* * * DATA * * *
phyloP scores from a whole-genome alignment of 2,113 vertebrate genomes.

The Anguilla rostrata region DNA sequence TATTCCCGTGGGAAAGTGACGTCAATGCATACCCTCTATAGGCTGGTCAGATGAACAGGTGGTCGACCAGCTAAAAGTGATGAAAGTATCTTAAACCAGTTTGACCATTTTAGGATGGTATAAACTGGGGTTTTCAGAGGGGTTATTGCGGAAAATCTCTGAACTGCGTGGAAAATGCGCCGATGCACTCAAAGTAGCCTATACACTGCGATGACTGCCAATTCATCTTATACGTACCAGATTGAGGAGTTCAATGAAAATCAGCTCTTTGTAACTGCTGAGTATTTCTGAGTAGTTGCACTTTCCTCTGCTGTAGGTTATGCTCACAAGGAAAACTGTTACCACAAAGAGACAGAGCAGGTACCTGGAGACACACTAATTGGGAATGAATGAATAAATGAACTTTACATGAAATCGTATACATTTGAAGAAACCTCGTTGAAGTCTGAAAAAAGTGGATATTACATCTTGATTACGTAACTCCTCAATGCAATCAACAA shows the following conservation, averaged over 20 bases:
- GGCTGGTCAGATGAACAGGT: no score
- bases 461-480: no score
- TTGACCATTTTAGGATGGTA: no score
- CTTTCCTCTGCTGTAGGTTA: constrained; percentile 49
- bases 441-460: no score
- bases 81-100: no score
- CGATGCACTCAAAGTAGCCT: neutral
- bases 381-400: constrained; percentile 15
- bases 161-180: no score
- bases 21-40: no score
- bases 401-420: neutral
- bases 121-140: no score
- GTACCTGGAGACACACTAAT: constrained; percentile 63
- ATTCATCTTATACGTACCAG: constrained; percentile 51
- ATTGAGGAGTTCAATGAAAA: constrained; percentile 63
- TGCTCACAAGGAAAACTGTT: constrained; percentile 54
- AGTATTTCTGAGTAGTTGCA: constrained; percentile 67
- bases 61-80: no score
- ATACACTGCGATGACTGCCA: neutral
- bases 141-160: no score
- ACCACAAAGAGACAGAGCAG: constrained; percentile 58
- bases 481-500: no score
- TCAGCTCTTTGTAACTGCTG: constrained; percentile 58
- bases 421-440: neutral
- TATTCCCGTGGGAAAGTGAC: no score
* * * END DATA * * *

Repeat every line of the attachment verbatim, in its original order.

phyloP scores from a whole-genome alignment of 2,113 vertebrate genomes.

The Anguilla rostrata region DNA sequence TATTCCCGTGGGAAAGTGACGTCAATGCATACCCTCTATAGGCTGGTCAGATGAACAGGTGGTCGACCAGCTAAAAGTGATGAAAGTATCTTAAACCAGTTTGACCATTTTAGGATGGTATAAACTGGGGTTTTCAGAGGGGTTATTGCGGAAAATCTCTGAACTGCGTGGAAAATGCGCCGATGCACTCAAAGTAGCCTATACACTGCGATGACTGCCAATTCATCTTATACGTACCAGATTGAGGAGTTCAATGAAAATCAGCTCTTTGTAACTGCTGAGTATTTCTGAGTAGTTGCACTTTCCTCTGCTGTAGGTTATGCTCACAAGGAAAACTGTTACCACAAAGAGACAGAGCAGGTACCTGGAGACACACTAATTGGGAATGAATGAATAAATGAACTTTACATGAAATCGTATACATTTGAAGAAACCTCGTTGAAGTCTGAAAAAAGTGGATATTACATCTTGATTACGTAACTCCTCAATGCAATCAACAA shows the following conservation, averaged over 20 bases:
- GGCTGGTCAGATGAACAGGT: no score
- bases 461-480: no score
- TTGACCATTTTAGGATGGTA: no score
- CTTTCCTCTGCTGTAGGTTA: constrained; percentile 49
- bases 441-460: no score
- bases 81-100: no score
- CGATGCACTCAAAGTAGCCT: neutral
- bases 381-400: constrained; percentile 15
- bases 161-180: no score
- bases 21-40: no score
- bases 401-420: neutral
- bases 121-140: no score
- GTACCTGGAGACACACTAAT: constrained; percentile 63
- ATTCATCTTATACGTACCAG: constrained; percentile 51
- ATTGAGGAGTTCAATGAAAA: constrained; percentile 63
- TGCTCACAAGGAAAACTGTT: constrained; percentile 54
- AGTATTTCTGAGTAGTTGCA: constrained; percentile 67
- bases 61-80: no score
- ATACACTGCGATGACTGCCA: neutral
- bases 141-160: no score
- ACCACAAAGAGACAGAGCAG: constrained; percentile 58
- bases 481-500: no score
- TCAGCTCTTTGTAACTGCTG: constrained; percentile 58
- bases 421-440: neutral
- TATTCCCGTGGGAAAGTGAC: no score